2015: Reflecting on the Past Year to Make Today Better

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Published December 13, 2015
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The Montclarion
Photo courtesty of kaboompics
Nicholas Da Silva, a Journalism major, is in his second year as a columnist for The Montclarion.

Nicholas Da Silva, a Journalism major, is in his second year as a columnist for The Montclarion.

Like every other year, 2015 has seen crushing heartbreaks and uplifting triumphs.

The United States remained stagnant on certain hot issues while making progress on others. Certain figures in both politics and Hollywood became national sensations for right and wrong reasons. Simply put, this year placed us all on a roller coaster ride that only a few years this century have done.

On June 26, the Supreme Court came to a historic decision when they officially legalized same-sex marriage in all 50 states in the U.S. The decision, determined by a five-to-four vote, marked a vital step forward in the equal rights movement for same-sex couples.

While many politicians and citizens openly accepted the decision, others could not tolerate putting their beliefs aside for the sake of moving forward. Whether it was Kentucky clerk Kim Davis refusing to give marriage licenses to same-sex couples or Utah judge Scott Johansen ordering a same-sex couple to give up their adopted child (although that decision was later revoked), we saw throughout the year that same-sex couples still have a long way to go before they can achieve the majority of respect the law has “given” them.

In very recent and tragic news, the night of Nov. 13 saw a series of orchestrated terror attacks occur in Paris, France, by the northern suburb, Saint-Denis. The attack, which was orchestrated by the terrorist group ISIS, included bombings in the streets and a hostage situation at the Bataclan theatre, where the terrorists gunned down innocent victims before facing off against police forces. The attacks resulted in the deaths of 130 people and 368 others were injured.

This was the single deadliest attack on any nation in the European Union since the Madrid Train Bombings of 2004 as well as the worst attack on France since World War II.

In the aftermath of this tragedy, the world united with numerous vigils being held, global monuments being lit in the colors of the French flag and people using social media to give their condolences and show their support for the people of France during this terrible time.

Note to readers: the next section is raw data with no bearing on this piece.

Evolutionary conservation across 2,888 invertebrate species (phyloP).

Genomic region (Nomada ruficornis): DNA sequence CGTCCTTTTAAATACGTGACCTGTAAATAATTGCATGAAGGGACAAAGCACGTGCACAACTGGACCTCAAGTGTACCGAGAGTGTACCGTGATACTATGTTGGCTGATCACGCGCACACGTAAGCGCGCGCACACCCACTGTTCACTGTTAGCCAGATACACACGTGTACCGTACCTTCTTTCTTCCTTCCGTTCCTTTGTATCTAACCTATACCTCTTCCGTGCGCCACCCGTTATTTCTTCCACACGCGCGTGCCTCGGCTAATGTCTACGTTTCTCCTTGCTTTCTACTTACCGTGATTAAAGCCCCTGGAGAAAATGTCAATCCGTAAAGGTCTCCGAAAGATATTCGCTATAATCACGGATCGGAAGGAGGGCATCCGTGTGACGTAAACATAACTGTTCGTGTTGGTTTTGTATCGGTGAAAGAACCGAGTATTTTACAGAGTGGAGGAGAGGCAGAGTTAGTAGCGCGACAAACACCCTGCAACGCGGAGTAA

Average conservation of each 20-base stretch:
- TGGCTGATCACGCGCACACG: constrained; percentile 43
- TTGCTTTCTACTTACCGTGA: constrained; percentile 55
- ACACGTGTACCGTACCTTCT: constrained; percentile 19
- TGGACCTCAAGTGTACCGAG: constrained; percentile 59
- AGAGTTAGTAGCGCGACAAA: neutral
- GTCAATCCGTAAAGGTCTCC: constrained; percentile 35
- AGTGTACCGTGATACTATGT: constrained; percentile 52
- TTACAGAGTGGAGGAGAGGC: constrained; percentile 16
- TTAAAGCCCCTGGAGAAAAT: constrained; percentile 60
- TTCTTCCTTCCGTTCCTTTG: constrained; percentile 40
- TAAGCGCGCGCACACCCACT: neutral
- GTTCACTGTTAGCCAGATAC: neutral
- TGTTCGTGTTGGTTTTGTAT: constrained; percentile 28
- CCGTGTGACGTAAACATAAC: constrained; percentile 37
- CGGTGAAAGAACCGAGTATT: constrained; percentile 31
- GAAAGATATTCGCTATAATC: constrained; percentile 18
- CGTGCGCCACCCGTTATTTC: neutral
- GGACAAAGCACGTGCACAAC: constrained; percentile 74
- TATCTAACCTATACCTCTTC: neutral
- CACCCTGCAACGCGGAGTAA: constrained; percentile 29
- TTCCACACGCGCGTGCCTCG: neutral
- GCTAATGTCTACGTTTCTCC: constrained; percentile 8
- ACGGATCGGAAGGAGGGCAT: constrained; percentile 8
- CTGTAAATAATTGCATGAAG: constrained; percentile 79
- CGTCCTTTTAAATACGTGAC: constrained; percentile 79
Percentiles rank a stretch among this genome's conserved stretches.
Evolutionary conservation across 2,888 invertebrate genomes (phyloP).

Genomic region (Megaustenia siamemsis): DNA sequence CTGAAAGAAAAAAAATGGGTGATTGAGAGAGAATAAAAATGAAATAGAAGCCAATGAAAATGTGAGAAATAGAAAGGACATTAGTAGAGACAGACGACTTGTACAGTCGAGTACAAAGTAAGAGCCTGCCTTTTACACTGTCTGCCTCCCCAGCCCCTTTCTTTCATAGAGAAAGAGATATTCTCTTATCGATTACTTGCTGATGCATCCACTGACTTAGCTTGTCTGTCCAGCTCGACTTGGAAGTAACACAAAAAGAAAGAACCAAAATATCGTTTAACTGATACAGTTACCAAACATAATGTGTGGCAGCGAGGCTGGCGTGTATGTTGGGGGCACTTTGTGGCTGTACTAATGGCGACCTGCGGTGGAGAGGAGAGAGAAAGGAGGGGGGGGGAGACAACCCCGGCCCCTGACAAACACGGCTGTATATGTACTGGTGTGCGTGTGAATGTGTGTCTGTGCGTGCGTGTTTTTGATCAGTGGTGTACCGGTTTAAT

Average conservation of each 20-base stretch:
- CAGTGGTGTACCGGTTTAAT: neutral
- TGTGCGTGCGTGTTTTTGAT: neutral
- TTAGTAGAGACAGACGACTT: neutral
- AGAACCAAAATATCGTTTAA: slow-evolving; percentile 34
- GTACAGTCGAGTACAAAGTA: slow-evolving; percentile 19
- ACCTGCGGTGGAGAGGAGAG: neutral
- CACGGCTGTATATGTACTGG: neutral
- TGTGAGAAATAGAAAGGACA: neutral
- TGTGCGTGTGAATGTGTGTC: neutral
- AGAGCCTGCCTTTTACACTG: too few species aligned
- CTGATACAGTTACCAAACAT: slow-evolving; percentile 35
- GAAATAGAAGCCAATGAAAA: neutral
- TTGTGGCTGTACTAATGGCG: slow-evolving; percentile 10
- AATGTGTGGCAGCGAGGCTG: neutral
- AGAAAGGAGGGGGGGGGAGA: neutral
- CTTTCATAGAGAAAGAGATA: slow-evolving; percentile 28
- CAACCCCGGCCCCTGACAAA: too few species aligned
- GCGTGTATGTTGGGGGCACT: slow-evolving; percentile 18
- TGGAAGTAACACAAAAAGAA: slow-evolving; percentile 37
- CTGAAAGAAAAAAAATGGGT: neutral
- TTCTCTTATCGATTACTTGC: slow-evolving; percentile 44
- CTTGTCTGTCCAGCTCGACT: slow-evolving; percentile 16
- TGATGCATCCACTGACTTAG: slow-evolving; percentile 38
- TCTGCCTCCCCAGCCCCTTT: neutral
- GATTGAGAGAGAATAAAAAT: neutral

Another major global story stemmed from the European Union, spending most of their year dealing with a refugee crisis in which hundreds of thousands of migrants have come to their countries through Southeast Europe or the Mediterranean Sea to apply for asylum. The migrants, who hail from areas like the Middle East, Africa, South-Central Asia and the Western Balkans, have come to European nations in the hopes of escaping both civil wars and poverty throughout their homelands.

Back in September, President Obama decreed that the United States would also take in an approximately 10,000 Syrian refugees.

His announcement has become a very heated topic over the past few weeks in the wake of the terror attacks in Paris. In the U.S., 26 governors have stated the opposition of bringing Syrian immigrants into their country, citing national security and the recent tragedy of Paris as the primary reasons to refuse the immigrants. Other states have claimed to take in the refugees on the condition that extra security precautions be utilized, which is a far more reasonable idea than simply denying help to people in need due to paranoia.

Security is necessary, but citing an act of hatred as a reason to spread more hatred is simply a wrong-headed decision.

As 2015 comes to a close, many have been excited to put this past year behind them and move on to the next. Yet, I cannot help but wonder why you would wait until next year for things to get better in your life and in the world.

George Harrison, the late lead guitarist of The Beatles, once talked about what time truly is: “It’s being here now that’s important. There’s no past and there’s no future. Time is a very misleading thing. All there is ever is the now. We can gain experience from the past, but we can’t relive it and we can hope for the future, but we don’t know if there is one.”

If this year has shown us anything, it is that no time is better than now to try and make a difference in your own life and in those of others. The past year saw the nation make small but definite progress because someone had the temerity to say that now was the time for change to be made, not next week, next month or next year.

Every day, we have the choice to do something great and make the world a better place. We can always learn from the mistakes of yesterday in order to make today a better day.

So as you look ahead to this New Year’s Eve, do not try to start planning a New Year’s Resolution for 2016. Just begin making those changes now.

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